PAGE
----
China Walks Tightrope over Natural Gas Prices
China's natural gas dilemma was neatly illustrated by two recent announcements, the first a price increase and the second the closing of two gas-processing plants.
The two developments show the tightrope Beijing is trying to walk by increasing natural gas prices to the level where increased exploration, production and imports are viable, but not so much so as to crimp demand.
Natural gas prices for bulk buyers and non-residential users will be raised effective on Sept. 1 about 20 percent, or 0.4 yuan ($0.065) a cubic metre, to a national average of 2.35 yuan a cubic metre.
The increase serves to keep reform of the sector on track by making natural gas prices more accurately reflect the cost of production, transport and storage.
However, on Aug. 18, PetroChina, the nation's largest oil and gas company, said it was shutting two inland gas liquefaction plants and reviewing its strategy to use liquefied natural gas (LNG) to fuel trucks and ships.
PetroChina unit Kunlun Energy Co has spent billions of dollars building small-scale LNG plants to tap marginal gas fields, mainly in the country's west and north.
These plants were planned to provide LNG as a replacement for diesel in powering trucks and river vessels, but the 33 percent rise in gas prices since 2013 has rendered them unprofitable by increasing feedstock costs.
While small in the overall scheme of natural gas usage, Kunlun's problems illustrate the challenges of raising natural gas prices while still trying to boost the use of the cleaner-burning fuel.
Pollution has become a major social issue in China and natural gas is seen as the best alternative to burning coal for power generation, and also to diesel and fuel oil as a transport fuel.
A gas-fired power plant produces on average about half the carbon dioxide emissions of a coal plant. More importantly for pollution control it emits less than a third of nitrogen oxides and a mere 1 percent of sulphur oxides.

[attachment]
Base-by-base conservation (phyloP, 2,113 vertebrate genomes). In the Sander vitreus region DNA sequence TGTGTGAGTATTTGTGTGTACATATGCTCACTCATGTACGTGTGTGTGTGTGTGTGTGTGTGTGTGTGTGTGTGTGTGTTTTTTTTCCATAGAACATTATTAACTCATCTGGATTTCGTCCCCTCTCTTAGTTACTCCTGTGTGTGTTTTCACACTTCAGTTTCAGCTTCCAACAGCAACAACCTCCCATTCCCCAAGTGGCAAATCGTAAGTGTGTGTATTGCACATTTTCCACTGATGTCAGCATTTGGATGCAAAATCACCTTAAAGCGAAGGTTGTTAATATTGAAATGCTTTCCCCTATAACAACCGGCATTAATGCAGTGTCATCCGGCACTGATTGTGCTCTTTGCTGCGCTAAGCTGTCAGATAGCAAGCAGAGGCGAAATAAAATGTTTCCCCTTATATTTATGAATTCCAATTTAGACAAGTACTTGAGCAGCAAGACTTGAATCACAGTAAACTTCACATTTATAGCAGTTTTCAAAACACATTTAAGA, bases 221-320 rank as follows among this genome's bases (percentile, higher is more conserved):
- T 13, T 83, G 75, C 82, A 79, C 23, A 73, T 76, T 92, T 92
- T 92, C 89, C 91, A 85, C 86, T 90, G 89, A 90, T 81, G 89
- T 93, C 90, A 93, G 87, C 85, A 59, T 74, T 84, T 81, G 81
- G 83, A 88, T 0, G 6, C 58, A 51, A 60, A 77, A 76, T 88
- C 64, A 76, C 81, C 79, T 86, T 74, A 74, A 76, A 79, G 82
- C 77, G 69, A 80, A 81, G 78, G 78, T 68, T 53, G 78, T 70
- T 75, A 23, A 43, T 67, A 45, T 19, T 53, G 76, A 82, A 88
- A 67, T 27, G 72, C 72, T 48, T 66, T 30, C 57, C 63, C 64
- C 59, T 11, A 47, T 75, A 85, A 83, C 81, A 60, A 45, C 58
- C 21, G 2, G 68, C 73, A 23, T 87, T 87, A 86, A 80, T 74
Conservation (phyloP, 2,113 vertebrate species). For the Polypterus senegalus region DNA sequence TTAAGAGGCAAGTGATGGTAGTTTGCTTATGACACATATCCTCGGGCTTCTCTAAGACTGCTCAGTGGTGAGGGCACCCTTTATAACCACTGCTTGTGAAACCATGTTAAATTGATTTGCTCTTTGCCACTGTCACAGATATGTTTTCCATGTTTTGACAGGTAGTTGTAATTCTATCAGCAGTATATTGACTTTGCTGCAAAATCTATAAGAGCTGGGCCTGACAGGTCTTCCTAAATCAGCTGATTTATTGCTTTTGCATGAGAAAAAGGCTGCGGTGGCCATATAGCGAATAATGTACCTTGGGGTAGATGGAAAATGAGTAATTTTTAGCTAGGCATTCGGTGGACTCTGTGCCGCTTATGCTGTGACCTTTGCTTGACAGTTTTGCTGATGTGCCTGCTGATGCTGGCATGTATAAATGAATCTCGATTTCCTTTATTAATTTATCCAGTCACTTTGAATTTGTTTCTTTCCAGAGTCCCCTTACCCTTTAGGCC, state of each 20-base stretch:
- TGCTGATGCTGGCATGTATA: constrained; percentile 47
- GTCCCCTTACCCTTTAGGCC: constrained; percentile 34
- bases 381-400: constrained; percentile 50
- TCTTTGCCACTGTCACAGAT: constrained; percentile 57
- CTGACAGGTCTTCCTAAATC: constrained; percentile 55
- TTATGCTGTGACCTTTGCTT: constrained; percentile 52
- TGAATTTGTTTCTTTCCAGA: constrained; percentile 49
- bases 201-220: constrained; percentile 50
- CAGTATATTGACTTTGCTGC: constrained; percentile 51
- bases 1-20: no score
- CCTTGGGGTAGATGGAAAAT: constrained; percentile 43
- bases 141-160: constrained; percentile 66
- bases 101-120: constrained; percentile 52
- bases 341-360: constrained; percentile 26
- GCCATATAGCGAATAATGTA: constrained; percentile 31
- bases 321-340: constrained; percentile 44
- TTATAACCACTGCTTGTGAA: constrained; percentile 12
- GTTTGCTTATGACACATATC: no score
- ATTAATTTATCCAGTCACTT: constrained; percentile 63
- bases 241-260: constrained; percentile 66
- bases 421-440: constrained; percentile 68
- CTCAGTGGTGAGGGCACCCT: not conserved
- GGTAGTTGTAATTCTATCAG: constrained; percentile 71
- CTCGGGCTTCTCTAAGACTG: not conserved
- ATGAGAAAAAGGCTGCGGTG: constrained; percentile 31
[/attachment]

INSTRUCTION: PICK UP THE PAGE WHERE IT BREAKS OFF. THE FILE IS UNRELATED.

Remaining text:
Natural gas use has been rising in China, and accounted for 5 percent of primary energy consumption in 2013, up from 2 percent in 2000, according to an Aug. 20 report by consultants FGE.
While this is low compared to many developed nations, FGE forecasts that natural gas demand will grow by an average 7.5 percent a year to reach 8 percent of energy consumption by 2030.
This additional gas demand will be met by a combination of rising domestic output, mainly from shale, increased pipeline imports, mostly from Russia, and higher LNG imports.
OUTPUT INCENTIVES, DEMAND DISINCENTIVES?
But key to the growth of China's natural gas demand will be pricing, and striking the balance between incentivising domestic output and imports, and disincentivising consumption through high prices.
Right now, it looks like China is starting to get the balance correct.
The latest price increase takes the domestic price for bulk users to about $10.64 per million British thermal units (mmBtu), roughly on par with the current Asian spot price for LNG <LNG-AS> at $10.80 per mmBtu and the reported price of around $10 per mmBtu for the Russian pipeline deal.
This situation may change over time, however, with spot LNG now at the lowest level since March 2011, and likely to rise with the coming seasonal demand of the northern winter.
There are hopes among LNG buyers that prices have moved structurally lower given the additional supply that is coming onstream in the next three years, led by the seven projects under construction in Australia and the likelihood of a further five being commissioned in the United States.
But even if a viable long-term price of LNG is around $12-$13 per mmBtu, this still implies Chinese domestic prices have to rise by about 20 to 30 percent.
While the Russian pipeline deal, slated to begin in 2018, is attractively priced compared to LNG, the reported cost is for delivery at the Chinese border. Transporting the gas to major markets such as Beijing may add another $3-$4 per mmBtu.
If Chinese gas prices were raised to closer to $13 per mmBtu, and for all customers, including residential, it would mean pipeline and LNG supplies wouldn't be loss-making and domestic producers would be incentivised.
So far, though, China's efforts to ramp up shale gas production have largely disappointed, despite the country technically having the world's largest reserves.
Higher prices may be just the spur that companies need to boost their exploration efforts, but it also seems that realism about shale's prospects is setting in, with the government halving its target output to 30 billion cubic metres by 2020, according to an Aug. 7 report.
While lower shale gas output may cheer LNG producers, the fact remains that championing the use of natural gas over cheap coal remains a major challenge for China.
Ultimately, the Chinese authorities will have to decide how much they are prepared to pay to use the cleaner-burning fuel, and work out whether that means subsidising natural gas or taxing coal more, or maybe a combination of both.
By Clyde Russell